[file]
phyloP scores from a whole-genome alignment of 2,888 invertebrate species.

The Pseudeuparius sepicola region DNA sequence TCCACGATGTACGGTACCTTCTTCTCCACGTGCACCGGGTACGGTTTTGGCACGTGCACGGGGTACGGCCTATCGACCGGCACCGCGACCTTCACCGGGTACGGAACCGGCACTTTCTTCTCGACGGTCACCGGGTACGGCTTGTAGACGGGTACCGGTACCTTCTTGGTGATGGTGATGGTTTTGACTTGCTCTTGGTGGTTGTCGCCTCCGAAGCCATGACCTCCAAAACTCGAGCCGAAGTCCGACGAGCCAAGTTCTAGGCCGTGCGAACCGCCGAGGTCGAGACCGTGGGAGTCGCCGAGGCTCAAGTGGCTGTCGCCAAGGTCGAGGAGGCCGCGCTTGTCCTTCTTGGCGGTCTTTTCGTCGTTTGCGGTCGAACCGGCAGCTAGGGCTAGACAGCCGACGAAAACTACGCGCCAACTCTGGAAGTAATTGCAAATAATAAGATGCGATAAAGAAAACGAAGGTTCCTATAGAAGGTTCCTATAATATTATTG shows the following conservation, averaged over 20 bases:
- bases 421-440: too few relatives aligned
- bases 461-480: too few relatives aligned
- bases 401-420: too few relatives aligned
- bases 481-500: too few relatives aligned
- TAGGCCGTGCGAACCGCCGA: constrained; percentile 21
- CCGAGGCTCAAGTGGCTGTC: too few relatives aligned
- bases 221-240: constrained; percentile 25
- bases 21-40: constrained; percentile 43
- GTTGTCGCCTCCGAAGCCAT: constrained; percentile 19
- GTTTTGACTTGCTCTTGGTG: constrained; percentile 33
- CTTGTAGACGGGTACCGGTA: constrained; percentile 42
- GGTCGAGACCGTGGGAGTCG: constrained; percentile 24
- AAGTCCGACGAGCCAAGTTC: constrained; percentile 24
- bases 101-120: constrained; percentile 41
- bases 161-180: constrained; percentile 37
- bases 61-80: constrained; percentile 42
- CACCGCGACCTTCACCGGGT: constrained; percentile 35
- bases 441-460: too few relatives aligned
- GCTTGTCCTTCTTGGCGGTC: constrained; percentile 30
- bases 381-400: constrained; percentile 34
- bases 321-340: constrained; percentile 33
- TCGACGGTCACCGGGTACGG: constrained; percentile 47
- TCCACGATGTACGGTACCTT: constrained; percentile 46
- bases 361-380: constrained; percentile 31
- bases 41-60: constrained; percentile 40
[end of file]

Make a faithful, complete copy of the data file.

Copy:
phyloP scores from a whole-genome alignment of 2,888 invertebrate species.

The Pseudeuparius sepicola region DNA sequence TCCACGATGTACGGTACCTTCTTCTCCACGTGCACCGGGTACGGTTTTGGCACGTGCACGGGGTACGGCCTATCGACCGGCACCGCGACCTTCACCGGGTACGGAACCGGCACTTTCTTCTCGACGGTCACCGGGTACGGCTTGTAGACGGGTACCGGTACCTTCTTGGTGATGGTGATGGTTTTGACTTGCTCTTGGTGGTTGTCGCCTCCGAAGCCATGACCTCCAAAACTCGAGCCGAAGTCCGACGAGCCAAGTTCTAGGCCGTGCGAACCGCCGAGGTCGAGACCGTGGGAGTCGCCGAGGCTCAAGTGGCTGTCGCCAAGGTCGAGGAGGCCGCGCTTGTCCTTCTTGGCGGTCTTTTCGTCGTTTGCGGTCGAACCGGCAGCTAGGGCTAGACAGCCGACGAAAACTACGCGCCAACTCTGGAAGTAATTGCAAATAATAAGATGCGATAAAGAAAACGAAGGTTCCTATAGAAGGTTCCTATAATATTATTG shows the following conservation, averaged over 20 bases:
- bases 421-440: too few relatives aligned
- bases 461-480: too few relatives aligned
- bases 401-420: too few relatives aligned
- bases 481-500: too few relatives aligned
- TAGGCCGTGCGAACCGCCGA: constrained; percentile 21
- CCGAGGCTCAAGTGGCTGTC: too few relatives aligned
- bases 221-240: constrained; percentile 25
- bases 21-40: constrained; percentile 43
- GTTGTCGCCTCCGAAGCCAT: constrained; percentile 19
- GTTTTGACTTGCTCTTGGTG: constrained; percentile 33
- CTTGTAGACGGGTACCGGTA: constrained; percentile 42
- GGTCGAGACCGTGGGAGTCG: constrained; percentile 24
- AAGTCCGACGAGCCAAGTTC: constrained; percentile 24
- bases 101-120: constrained; percentile 41
- bases 161-180: constrained; percentile 37
- bases 61-80: constrained; percentile 42
- CACCGCGACCTTCACCGGGT: constrained; percentile 35
- bases 441-460: too few relatives aligned
- GCTTGTCCTTCTTGGCGGTC: constrained; percentile 30
- bases 381-400: constrained; percentile 34
- bases 321-340: constrained; percentile 33
- TCGACGGTCACCGGGTACGG: constrained; percentile 47
- TCCACGATGTACGGTACCTT: constrained; percentile 46
- bases 361-380: constrained; percentile 31
- bases 41-60: constrained; percentile 40